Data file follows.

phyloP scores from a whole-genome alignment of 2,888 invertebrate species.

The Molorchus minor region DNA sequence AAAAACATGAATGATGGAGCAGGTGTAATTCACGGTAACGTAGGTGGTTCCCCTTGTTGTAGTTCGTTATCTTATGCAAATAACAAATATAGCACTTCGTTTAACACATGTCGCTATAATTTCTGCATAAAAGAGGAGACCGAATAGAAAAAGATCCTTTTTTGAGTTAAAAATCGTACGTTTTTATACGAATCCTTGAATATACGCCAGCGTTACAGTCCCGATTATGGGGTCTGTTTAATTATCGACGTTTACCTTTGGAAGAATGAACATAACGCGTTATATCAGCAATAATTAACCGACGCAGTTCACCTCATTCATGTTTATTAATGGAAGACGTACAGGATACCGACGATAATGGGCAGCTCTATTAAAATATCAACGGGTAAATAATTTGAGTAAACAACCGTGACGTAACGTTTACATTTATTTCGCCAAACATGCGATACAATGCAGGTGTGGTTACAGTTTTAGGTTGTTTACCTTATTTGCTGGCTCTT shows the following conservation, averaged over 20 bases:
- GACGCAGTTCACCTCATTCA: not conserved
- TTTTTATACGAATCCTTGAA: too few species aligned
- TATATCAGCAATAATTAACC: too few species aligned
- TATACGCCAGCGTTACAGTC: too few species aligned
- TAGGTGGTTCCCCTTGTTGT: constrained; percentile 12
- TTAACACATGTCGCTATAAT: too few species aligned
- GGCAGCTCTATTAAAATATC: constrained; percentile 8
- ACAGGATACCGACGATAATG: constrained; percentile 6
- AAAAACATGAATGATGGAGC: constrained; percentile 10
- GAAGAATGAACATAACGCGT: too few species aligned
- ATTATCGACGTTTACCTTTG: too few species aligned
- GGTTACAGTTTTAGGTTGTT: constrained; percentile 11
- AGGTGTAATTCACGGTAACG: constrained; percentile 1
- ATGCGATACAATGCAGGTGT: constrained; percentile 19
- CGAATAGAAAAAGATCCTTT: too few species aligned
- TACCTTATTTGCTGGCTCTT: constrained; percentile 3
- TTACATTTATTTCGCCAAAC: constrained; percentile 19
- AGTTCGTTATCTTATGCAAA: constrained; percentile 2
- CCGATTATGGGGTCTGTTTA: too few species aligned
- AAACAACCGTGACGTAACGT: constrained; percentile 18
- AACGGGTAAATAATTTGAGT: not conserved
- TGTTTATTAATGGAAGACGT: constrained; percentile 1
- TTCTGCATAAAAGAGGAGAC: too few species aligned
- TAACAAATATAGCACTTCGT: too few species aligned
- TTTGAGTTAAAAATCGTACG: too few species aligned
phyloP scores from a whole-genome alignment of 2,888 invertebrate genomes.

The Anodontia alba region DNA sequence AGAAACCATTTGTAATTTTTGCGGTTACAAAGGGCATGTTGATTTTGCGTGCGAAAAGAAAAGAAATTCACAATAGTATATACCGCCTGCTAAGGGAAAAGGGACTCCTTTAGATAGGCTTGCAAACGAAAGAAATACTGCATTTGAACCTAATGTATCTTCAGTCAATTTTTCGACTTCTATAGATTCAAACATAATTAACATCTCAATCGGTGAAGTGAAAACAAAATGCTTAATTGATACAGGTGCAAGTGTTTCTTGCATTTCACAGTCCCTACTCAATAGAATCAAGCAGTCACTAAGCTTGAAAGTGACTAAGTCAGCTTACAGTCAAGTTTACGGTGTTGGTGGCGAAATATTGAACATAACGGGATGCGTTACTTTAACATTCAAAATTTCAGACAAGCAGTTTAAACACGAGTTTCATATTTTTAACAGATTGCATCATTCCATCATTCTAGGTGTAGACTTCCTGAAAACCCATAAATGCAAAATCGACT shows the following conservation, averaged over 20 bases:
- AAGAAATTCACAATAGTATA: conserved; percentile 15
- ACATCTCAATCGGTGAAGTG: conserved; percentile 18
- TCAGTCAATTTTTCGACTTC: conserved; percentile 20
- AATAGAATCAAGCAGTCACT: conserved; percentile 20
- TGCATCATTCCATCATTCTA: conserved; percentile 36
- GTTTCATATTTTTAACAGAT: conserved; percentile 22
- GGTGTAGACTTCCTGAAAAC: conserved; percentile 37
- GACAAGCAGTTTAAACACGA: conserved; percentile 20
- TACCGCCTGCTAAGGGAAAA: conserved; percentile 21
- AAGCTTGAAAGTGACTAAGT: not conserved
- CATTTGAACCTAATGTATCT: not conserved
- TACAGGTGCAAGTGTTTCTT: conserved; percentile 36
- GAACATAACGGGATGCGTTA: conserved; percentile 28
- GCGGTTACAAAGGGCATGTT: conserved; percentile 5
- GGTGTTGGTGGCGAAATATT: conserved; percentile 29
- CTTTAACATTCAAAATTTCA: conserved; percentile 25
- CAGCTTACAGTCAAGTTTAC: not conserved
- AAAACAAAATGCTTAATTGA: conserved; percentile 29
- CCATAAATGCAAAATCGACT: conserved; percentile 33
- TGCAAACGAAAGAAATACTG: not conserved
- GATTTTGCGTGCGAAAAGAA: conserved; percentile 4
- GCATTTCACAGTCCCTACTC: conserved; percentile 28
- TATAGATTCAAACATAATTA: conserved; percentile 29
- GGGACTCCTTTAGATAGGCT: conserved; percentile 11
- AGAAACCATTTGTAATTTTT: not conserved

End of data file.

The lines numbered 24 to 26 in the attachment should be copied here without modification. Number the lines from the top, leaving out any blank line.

- TGTTTATTAATGGAAGACGT: constrained; percentile 1
- TTCTGCATAAAAGAGGAGAC: too few species aligned
- TAACAAATATAGCACTTCGT: too few species aligned